Travel guide
Travel guide

Travel guide

 

Travel guide

Kenya is an easy country to travel, with a well-established tourism industry and lots of things to see and do. Here are some of the country’s highlights, the wildlife you may encounter, the people you might meet, plus a guide to the cuisine and some useful travel tips.

Highlights

Kenya is not a country you can see all in one go. There are multiple destinations and experiences that will keep you coming back again and again.

The most famous destination is the Masai Mara Game Reserve, one of the most well-known safari parks in Africa. With its abundant wildlife, it’s one of the best places in the world to see lion, leopard and cheetah.

There’s also the semi-desert of Samburu; the rolling high-altitude hills of Laikipia; the country’s highest peak, Mount Kenya; and blissful palm-fringed beaches that extend along the Indian Ocean coast.


Wildlife

There’s a reason Kenya is one of the top safari destinations. Not only is it home to all of the most iconic African animals, but visitors can also find many rare and endangered species in Kenyan reserves and conservancies.

Start with the Big 5 in the Masai Mara (lions, leopards, elephants, buffalos and black rhinos). The Mara is a particularly great place to see big cats, including cheetahs. Then of course, there is the world-famous Great Migration that journeys into the Mara every year, from around July to October.

Samburu is known for its own special Big 5: the reticulated giraffe, the blue-skinned Somali ostrich, the beisa oryx, Grevy’s zebra and the long-necked gerenuk antelope.

Then take a snorkelling or diving trip from the Kenyan coast to discover marine life that includes dugongs, dolphins, turtles and whales.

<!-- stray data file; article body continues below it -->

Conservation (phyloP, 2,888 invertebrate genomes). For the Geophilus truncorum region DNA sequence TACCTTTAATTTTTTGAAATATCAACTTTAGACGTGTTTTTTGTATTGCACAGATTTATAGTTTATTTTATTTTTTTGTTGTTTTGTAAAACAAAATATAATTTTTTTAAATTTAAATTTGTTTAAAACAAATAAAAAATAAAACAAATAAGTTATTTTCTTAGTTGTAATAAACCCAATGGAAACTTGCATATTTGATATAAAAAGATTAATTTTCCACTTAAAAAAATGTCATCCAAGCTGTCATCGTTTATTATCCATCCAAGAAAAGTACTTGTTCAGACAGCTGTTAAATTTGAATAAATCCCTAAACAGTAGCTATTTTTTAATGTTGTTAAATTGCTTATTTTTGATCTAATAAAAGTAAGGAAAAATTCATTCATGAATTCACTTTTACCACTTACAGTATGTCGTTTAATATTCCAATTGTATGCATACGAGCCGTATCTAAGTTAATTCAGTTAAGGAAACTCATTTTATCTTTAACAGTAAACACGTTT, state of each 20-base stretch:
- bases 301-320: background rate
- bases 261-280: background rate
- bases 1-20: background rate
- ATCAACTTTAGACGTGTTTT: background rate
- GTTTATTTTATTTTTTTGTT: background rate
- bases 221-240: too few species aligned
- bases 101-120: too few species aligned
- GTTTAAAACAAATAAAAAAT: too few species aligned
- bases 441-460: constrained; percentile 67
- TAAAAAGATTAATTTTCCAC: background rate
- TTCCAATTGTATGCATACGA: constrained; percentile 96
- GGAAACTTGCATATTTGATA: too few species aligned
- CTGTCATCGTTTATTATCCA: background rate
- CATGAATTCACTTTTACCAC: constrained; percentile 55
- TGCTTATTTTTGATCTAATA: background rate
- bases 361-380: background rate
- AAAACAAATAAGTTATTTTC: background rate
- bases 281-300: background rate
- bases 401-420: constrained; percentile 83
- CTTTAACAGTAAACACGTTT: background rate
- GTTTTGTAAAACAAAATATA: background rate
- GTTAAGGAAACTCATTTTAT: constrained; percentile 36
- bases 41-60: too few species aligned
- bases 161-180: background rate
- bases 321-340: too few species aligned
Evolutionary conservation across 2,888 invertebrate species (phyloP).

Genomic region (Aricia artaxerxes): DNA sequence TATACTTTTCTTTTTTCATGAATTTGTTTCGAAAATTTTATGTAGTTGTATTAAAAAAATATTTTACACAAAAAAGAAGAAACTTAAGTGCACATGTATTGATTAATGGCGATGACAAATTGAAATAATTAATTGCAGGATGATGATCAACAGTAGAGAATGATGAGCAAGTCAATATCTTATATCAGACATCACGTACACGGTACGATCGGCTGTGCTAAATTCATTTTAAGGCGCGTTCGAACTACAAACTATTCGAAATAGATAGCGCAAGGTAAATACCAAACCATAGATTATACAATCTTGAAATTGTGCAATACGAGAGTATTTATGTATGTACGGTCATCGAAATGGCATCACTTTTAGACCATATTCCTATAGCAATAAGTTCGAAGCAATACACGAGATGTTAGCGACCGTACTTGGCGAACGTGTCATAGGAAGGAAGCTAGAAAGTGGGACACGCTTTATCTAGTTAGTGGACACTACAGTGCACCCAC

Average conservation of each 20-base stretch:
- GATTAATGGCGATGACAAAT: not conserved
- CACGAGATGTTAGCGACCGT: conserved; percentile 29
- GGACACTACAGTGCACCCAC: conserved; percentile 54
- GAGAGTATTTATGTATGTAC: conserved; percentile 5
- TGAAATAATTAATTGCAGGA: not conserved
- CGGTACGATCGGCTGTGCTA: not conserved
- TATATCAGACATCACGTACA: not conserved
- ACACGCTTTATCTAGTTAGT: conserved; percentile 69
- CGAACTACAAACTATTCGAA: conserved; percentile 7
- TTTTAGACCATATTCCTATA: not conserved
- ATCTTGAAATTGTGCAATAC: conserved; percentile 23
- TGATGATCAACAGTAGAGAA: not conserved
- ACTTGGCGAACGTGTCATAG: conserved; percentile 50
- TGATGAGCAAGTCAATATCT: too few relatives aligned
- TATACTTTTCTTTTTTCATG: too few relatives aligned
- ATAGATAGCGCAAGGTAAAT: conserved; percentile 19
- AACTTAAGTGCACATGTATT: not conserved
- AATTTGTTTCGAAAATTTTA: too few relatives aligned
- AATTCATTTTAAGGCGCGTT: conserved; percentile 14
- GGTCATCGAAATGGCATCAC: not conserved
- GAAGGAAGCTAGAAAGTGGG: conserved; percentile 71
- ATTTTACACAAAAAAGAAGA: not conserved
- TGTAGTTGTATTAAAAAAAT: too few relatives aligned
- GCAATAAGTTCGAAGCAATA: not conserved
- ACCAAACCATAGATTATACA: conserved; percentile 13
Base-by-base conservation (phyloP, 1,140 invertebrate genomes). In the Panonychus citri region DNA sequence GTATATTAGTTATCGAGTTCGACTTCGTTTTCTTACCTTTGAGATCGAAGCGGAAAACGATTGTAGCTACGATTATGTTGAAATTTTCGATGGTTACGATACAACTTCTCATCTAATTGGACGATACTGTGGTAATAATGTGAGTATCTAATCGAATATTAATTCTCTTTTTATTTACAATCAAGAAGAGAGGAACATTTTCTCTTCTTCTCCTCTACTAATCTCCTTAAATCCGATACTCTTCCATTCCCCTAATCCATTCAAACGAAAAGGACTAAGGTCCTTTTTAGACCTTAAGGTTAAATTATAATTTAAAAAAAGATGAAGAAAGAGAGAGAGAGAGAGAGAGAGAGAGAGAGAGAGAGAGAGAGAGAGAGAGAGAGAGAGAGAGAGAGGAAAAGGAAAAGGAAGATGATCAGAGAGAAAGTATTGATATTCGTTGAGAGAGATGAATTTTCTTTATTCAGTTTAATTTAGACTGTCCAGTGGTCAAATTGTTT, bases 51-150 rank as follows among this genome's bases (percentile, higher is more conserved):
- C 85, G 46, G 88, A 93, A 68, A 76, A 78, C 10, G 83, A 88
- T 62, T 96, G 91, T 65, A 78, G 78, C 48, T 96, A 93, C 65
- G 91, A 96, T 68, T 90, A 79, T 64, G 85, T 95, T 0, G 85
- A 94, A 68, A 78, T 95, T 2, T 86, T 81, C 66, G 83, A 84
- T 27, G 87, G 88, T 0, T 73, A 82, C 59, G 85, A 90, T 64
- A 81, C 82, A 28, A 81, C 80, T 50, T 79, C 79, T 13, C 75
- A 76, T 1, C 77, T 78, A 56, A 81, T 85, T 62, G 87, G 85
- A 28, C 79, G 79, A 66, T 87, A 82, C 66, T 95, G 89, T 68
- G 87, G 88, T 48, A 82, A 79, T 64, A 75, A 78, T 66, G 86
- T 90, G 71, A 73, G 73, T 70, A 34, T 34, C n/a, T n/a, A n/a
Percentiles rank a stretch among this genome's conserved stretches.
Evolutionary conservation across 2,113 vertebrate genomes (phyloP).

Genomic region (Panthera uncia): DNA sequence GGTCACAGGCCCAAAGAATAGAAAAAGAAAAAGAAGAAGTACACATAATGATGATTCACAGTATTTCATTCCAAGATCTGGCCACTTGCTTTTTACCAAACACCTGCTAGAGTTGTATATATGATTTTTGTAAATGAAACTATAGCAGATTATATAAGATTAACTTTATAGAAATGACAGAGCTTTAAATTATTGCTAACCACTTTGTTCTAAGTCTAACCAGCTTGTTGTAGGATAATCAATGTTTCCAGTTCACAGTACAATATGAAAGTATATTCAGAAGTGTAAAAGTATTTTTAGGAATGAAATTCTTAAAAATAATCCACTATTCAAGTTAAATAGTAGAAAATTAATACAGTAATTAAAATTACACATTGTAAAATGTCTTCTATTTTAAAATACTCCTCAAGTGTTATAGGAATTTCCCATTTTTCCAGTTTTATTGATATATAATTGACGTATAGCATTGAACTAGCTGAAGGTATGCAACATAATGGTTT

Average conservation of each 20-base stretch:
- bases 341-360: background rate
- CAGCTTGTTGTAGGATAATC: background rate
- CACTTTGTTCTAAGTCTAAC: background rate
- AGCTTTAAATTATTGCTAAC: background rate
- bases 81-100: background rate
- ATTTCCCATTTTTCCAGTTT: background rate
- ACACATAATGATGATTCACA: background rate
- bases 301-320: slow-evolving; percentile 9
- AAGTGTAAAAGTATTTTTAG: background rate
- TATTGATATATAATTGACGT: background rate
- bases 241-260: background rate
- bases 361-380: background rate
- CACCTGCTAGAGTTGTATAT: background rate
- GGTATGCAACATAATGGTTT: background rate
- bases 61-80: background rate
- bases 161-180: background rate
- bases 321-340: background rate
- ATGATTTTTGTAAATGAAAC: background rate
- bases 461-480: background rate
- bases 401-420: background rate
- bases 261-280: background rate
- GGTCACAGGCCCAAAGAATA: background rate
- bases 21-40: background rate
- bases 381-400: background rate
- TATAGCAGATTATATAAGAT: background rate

Culture

There are 44 officially recognised tribes in Kenya, including the Maasai, Samburu, Swahili and Turkana. Kikuyu is the largest ethnic tribe. Those from non-African backgrounds mostly have British or Indian heritage.

The majority religion is Christianity, practised by more than 80 percent of the population, followed by Islam. Hinduism is also practised, as well as traditional tribal faiths.

Travel Tips

Here are some handy tips for travelling in Kenya:

  • The main languages are Swahili and English.
  • The currency is Kenyan shillings and there are plenty of ATMs, including at Nairobi’s international airport. You can also use US dollars for tips on safari.
  • Start every conversation with a greeting. It’s normal to shake hands with people upon meeting, often with the left hand on the right arm as a show of respect.
  • Please ask before taking someone’s photograph.
  • On safari, the dress code is casual. Along the coast (with the exception of beach destinations) and in traditional villages, it’s respectful to dress conservatively.
  • For the best value, travel outside peak season. Most camps slash their rates during the low season, when there is still plenty of wildlife to see in national parks and reserves.
  • Pack light and in a soft bag. Light aircraft flights have strict restrictions on luggage weight. Remember that most camps have laundry facilities.
  • Tipping is entirely at your own discretion, but the recommended amount is roughly US$15-20 per person per night for a guide (you can hand that over to your guide directly at the end of your stay) and US$10-15 per person per night for the camp staff (this is usually put in a communal tip box and shared between the staff equally). You can tip in Kenyan shillings or US dollars, which will be exchanged.

Cuisine

Nyama choma (Swahili for roasted meat, usually of beef or goat) is a typical Kenyan meal. The meat is usually served with kachumbari, a salsa of tomatoes, onions, chili and lime juice, and ugali, which is like polenta.

You’ll see tilapia from Lake Victoria on plenty of menus, usually fried.

There’s a big Indian population in Kenya, which is reflected in commonly found dishes and snacks, such as samosas, biryani, pilau and chapati. The cuisine gets more flavoursome closer to the coast, where there’s a strong Indian and Arabic influence.

On safari, you’ll usually get a chance to try all of these typically Kenyan foods, as well as international dishes (pasta, pizza, curries, Western-style breakfast) and lots of fresh salads and fruits.

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